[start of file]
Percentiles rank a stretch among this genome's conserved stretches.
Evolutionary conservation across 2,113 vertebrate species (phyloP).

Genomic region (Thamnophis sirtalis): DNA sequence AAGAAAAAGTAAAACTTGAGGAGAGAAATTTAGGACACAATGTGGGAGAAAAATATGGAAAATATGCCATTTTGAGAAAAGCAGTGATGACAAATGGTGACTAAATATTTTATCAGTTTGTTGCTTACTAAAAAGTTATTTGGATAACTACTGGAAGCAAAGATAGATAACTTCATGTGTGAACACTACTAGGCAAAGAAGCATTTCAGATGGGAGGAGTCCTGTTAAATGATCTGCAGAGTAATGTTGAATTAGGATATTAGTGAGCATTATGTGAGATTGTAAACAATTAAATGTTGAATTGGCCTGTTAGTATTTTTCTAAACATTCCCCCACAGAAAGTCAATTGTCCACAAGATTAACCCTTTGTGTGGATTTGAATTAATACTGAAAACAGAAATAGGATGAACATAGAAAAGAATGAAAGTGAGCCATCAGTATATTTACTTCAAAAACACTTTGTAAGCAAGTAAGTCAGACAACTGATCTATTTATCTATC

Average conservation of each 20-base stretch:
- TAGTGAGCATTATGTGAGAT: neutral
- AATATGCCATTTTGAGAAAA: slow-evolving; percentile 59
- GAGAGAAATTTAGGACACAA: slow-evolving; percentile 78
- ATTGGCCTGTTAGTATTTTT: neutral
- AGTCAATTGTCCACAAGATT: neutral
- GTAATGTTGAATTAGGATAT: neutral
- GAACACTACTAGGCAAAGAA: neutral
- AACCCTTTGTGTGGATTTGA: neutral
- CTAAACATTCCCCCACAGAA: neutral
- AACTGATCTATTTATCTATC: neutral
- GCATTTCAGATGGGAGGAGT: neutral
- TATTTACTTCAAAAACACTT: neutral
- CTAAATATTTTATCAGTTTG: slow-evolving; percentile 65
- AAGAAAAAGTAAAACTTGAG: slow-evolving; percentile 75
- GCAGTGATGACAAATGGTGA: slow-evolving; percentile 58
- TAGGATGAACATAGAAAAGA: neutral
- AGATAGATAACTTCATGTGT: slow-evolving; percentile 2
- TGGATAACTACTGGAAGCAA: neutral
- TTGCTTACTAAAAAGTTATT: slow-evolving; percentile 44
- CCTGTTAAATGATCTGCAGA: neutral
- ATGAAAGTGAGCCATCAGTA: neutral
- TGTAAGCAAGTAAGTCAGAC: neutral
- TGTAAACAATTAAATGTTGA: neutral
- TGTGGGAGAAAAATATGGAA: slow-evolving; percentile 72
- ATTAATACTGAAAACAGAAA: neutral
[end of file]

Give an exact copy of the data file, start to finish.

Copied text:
Percentiles rank a stretch among this genome's conserved stretches.
Evolutionary conservation across 2,113 vertebrate species (phyloP).

Genomic region (Thamnophis sirtalis): DNA sequence AAGAAAAAGTAAAACTTGAGGAGAGAAATTTAGGACACAATGTGGGAGAAAAATATGGAAAATATGCCATTTTGAGAAAAGCAGTGATGACAAATGGTGACTAAATATTTTATCAGTTTGTTGCTTACTAAAAAGTTATTTGGATAACTACTGGAAGCAAAGATAGATAACTTCATGTGTGAACACTACTAGGCAAAGAAGCATTTCAGATGGGAGGAGTCCTGTTAAATGATCTGCAGAGTAATGTTGAATTAGGATATTAGTGAGCATTATGTGAGATTGTAAACAATTAAATGTTGAATTGGCCTGTTAGTATTTTTCTAAACATTCCCCCACAGAAAGTCAATTGTCCACAAGATTAACCCTTTGTGTGGATTTGAATTAATACTGAAAACAGAAATAGGATGAACATAGAAAAGAATGAAAGTGAGCCATCAGTATATTTACTTCAAAAACACTTTGTAAGCAAGTAAGTCAGACAACTGATCTATTTATCTATC

Average conservation of each 20-base stretch:
- TAGTGAGCATTATGTGAGAT: neutral
- AATATGCCATTTTGAGAAAA: slow-evolving; percentile 59
- GAGAGAAATTTAGGACACAA: slow-evolving; percentile 78
- ATTGGCCTGTTAGTATTTTT: neutral
- AGTCAATTGTCCACAAGATT: neutral
- GTAATGTTGAATTAGGATAT: neutral
- GAACACTACTAGGCAAAGAA: neutral
- AACCCTTTGTGTGGATTTGA: neutral
- CTAAACATTCCCCCACAGAA: neutral
- AACTGATCTATTTATCTATC: neutral
- GCATTTCAGATGGGAGGAGT: neutral
- TATTTACTTCAAAAACACTT: neutral
- CTAAATATTTTATCAGTTTG: slow-evolving; percentile 65
- AAGAAAAAGTAAAACTTGAG: slow-evolving; percentile 75
- GCAGTGATGACAAATGGTGA: slow-evolving; percentile 58
- TAGGATGAACATAGAAAAGA: neutral
- AGATAGATAACTTCATGTGT: slow-evolving; percentile 2
- TGGATAACTACTGGAAGCAA: neutral
- TTGCTTACTAAAAAGTTATT: slow-evolving; percentile 44
- CCTGTTAAATGATCTGCAGA: neutral
- ATGAAAGTGAGCCATCAGTA: neutral
- TGTAAGCAAGTAAGTCAGAC: neutral
- TGTAAACAATTAAATGTTGA: neutral
- TGTGGGAGAAAAATATGGAA: slow-evolving; percentile 72
- ATTAATACTGAAAACAGAAA: neutral